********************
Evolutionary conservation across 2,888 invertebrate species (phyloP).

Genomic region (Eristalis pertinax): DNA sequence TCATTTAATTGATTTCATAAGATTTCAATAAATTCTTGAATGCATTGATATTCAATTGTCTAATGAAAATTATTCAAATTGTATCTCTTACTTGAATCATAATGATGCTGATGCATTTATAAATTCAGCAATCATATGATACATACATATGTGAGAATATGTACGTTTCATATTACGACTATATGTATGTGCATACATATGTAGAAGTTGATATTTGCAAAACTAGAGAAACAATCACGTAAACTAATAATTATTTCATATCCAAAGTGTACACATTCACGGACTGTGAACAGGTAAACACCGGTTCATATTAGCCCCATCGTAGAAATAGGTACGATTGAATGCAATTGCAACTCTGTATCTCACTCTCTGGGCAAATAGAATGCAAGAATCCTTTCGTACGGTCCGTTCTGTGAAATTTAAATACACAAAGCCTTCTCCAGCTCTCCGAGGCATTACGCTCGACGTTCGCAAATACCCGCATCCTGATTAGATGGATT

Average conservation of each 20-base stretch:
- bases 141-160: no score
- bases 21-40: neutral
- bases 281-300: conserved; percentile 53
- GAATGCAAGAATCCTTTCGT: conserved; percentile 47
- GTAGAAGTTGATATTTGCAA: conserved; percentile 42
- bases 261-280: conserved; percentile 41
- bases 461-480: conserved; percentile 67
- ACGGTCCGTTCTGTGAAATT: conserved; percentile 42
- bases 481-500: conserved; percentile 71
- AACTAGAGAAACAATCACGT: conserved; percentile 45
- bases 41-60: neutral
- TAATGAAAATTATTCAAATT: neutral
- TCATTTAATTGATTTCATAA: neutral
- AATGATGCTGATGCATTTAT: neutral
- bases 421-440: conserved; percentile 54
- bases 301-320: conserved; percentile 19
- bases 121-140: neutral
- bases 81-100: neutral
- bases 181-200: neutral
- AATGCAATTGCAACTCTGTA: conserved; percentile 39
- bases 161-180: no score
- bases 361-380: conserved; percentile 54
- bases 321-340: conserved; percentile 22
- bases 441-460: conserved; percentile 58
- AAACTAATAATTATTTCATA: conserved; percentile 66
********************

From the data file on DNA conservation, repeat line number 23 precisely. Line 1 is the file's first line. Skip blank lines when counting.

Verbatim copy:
- AATGCAATTGCAACTCTGTA: conserved; percentile 39